National identity cards in the European Economic Area
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National identity cards are issued to their citizens by the governments of all European Union member states except Denmark, Ireland, the United Kingdom, and also by Liechtenstein. Citizens holding a national identity card, which states EEA or Swiss citizenship, can use it as an identity document within their home country, and as a travel document to exercise the right of free movement in the EEA and Switzerland. Identity cards that do not state EEA or Swiss citizenship, including national identity cards issued to residents who are not citizens, are not valid as a travel document within the EEA and Switzerland.
National identity cards are often accepted in other parts of the world for unofficial identification purposes (such as age verification in commercial establishments that serve or sell alcohol, or checking in at hotels) and sometimes for official purposes such as proof of identity/nationality to authorities (especially machine-readable cards).
Four EEA member states do not issue cards defined by EU as national identity cards to their citizens: Denmark, Iceland, Norway and the United Kingdom (except to residents of Gibraltar); although Norway is expected to start issuing such cards from 2020. At present, citizens from these four countries can only use a passport as a travel document when travelling between EEA member states, and Switzerland. However, when travelling within the Schengen Area or Common Travel Area, other valid identity documentation (such as a driving licence or EHIC card) is often sufficient. Ireland issues a passport card which is valid as national identity card in other EU countries.
As an alternative to presenting a passport, EEA and Swiss citizens are entitled to use a valid national identity card as a travel document to exercise their right of free movement in the European Economic Area and Switzerland.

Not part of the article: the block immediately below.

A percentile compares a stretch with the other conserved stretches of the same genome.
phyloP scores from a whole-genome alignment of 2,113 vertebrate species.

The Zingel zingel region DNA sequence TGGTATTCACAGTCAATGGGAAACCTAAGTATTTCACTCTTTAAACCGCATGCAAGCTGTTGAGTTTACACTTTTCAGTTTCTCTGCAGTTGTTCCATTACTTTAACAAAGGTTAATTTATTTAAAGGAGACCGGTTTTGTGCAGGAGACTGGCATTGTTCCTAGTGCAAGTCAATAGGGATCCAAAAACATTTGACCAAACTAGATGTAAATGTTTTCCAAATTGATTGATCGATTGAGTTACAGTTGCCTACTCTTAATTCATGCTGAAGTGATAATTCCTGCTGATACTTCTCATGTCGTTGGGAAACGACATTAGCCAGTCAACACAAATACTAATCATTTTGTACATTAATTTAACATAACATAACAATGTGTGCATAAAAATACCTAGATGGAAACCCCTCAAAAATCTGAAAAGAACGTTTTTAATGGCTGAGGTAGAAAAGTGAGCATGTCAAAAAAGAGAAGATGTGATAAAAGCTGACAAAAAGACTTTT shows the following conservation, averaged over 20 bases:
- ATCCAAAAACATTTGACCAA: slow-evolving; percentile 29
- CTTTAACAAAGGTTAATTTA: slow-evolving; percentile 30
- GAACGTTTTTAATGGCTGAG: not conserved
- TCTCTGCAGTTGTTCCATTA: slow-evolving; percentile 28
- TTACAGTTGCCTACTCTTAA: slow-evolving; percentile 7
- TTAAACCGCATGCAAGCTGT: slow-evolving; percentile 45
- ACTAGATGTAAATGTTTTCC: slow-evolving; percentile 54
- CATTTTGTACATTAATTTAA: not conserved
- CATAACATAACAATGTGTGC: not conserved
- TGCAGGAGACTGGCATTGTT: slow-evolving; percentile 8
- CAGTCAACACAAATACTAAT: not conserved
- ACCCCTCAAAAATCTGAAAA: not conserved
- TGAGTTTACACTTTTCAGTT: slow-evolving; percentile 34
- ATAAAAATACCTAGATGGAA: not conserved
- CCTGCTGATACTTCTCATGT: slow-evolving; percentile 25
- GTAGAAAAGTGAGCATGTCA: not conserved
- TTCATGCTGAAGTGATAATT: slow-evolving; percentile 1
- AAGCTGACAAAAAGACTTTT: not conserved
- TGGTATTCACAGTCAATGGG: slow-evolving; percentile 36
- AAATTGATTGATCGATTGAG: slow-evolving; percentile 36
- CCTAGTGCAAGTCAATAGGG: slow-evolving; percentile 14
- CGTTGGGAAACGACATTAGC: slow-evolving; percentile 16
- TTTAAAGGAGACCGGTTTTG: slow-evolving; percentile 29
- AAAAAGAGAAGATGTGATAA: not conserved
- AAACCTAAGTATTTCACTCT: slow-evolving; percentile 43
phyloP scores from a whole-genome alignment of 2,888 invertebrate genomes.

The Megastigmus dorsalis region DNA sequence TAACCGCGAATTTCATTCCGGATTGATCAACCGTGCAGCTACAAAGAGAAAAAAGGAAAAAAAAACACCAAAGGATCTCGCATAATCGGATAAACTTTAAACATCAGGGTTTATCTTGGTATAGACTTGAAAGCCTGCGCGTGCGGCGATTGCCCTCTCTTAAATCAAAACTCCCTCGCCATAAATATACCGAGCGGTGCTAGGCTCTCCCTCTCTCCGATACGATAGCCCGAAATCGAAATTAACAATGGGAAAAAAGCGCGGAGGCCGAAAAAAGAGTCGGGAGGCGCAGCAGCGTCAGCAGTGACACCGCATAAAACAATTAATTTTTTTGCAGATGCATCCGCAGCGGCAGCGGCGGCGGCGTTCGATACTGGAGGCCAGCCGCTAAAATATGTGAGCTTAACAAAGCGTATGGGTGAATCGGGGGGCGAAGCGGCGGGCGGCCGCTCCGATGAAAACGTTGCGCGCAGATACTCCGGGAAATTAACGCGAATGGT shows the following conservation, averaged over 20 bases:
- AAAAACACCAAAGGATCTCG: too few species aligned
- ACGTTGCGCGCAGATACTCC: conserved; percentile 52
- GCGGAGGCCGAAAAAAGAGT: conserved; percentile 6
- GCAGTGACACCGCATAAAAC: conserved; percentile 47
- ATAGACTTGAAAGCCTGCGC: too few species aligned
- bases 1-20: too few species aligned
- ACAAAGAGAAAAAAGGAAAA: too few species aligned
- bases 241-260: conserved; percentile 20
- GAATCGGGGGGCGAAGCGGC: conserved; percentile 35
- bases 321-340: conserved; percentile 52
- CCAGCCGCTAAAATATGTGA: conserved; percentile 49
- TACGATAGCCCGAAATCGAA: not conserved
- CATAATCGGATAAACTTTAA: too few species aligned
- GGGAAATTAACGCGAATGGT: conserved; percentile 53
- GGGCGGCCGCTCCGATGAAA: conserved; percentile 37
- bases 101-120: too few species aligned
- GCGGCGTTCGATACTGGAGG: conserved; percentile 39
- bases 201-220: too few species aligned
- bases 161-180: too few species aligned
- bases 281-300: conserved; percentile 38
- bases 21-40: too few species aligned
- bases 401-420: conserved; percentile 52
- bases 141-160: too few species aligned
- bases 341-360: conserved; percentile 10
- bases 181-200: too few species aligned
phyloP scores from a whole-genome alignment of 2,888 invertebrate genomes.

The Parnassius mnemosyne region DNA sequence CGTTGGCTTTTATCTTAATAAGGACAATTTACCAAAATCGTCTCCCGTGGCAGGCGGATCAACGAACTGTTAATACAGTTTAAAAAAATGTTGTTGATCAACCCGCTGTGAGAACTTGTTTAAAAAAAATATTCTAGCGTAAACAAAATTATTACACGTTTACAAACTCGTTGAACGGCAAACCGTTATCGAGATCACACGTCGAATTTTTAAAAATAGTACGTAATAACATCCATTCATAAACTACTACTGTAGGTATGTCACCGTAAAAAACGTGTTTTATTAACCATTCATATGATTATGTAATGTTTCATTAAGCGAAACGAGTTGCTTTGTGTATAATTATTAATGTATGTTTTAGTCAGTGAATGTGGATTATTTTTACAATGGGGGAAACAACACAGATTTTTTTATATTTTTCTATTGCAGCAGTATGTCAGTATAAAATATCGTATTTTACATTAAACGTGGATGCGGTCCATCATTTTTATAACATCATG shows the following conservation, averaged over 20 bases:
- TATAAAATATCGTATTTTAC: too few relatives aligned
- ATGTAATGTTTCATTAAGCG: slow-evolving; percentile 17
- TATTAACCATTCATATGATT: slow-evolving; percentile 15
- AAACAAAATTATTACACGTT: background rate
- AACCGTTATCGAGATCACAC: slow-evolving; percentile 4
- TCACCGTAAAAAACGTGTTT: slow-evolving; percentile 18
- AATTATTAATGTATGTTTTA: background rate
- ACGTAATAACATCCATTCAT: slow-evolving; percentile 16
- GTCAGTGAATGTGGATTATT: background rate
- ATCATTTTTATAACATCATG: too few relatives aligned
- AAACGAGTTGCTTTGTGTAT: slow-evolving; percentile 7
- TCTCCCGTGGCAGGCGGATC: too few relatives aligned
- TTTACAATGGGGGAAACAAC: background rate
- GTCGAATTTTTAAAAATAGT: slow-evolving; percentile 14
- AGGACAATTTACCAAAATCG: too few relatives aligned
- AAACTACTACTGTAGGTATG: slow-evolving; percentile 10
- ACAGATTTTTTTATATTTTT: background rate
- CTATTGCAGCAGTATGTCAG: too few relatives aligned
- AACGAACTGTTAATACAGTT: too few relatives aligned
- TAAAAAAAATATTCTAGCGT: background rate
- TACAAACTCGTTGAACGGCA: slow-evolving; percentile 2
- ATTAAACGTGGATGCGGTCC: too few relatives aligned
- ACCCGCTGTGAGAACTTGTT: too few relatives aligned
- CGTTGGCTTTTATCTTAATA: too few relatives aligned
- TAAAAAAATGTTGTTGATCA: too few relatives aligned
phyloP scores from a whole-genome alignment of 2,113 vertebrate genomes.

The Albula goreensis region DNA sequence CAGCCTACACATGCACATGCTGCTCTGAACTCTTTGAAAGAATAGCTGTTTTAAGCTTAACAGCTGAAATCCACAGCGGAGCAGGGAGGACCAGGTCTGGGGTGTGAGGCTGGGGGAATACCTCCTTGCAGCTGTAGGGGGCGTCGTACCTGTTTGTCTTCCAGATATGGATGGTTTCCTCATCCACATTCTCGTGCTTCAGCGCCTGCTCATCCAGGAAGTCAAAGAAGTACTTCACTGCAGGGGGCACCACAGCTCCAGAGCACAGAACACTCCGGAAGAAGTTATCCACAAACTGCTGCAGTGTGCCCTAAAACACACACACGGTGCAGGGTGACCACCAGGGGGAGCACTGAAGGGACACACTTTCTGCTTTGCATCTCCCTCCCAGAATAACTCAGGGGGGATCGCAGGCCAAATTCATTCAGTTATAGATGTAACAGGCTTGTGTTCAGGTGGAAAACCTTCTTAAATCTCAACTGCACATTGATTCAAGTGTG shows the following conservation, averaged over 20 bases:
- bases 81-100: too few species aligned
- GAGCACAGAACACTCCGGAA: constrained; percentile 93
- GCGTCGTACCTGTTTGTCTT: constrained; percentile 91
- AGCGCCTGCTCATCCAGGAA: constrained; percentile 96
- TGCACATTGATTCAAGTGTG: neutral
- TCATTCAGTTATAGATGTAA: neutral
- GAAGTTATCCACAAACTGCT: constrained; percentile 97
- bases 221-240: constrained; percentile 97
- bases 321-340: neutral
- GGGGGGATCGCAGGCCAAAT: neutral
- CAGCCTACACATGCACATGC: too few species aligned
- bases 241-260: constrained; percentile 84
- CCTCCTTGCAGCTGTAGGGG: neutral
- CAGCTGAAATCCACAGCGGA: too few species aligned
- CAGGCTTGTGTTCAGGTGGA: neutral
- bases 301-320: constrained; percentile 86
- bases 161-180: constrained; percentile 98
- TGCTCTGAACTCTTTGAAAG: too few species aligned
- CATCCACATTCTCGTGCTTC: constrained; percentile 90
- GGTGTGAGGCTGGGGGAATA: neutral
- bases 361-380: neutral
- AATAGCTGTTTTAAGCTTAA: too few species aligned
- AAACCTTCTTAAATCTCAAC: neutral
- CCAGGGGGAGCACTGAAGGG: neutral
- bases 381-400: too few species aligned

Strictly speaking, it is not necessary for an EEA or Swiss citizen to possess a valid national identity card or passport to enter the EEA or Switzerland. In theory, if an EEA or Swiss citizen outside of both the EEA and Switzerland can prove their nationality by any other means (e.g. by presenting an expired national identity card or passport, or a citizenship certificate), they must be permitted to enter the EEA or Switzerland. An EEA or Swiss citizen who is unable to demonstrate their nationality satisfactorily must, nonetheless, be given 'every reasonable opportunity' to obtain the necessary documents or to have them delivered within a reasonable period of time.
Additionally, EEA and Swiss citizens can enter a number of countries and territories outside the EEA and Switzerland on the strength of their national identity cards alone, without the need to present a passport to the border authorities (although Swedish and Finnish law does not allow their own citizens to travel outside the EEA/Switzerland without a passport, in practice meaning that direct outbound travel from Sweden/Finland to such countries with only an ID card is not possible, probably including UK after Brexit if no deal, since no change of the relevant law was included in the Swedish law change for Brexit):
Of these countries, however, the following only accept national ID cards of EEA/Swiss citizens for short-term visits, and require a passport to take up residency:
- Bosnia and Herzegovina
- Faroe Islands (Kingdom of Denmark)7
- North Macedonia
- North Cyprus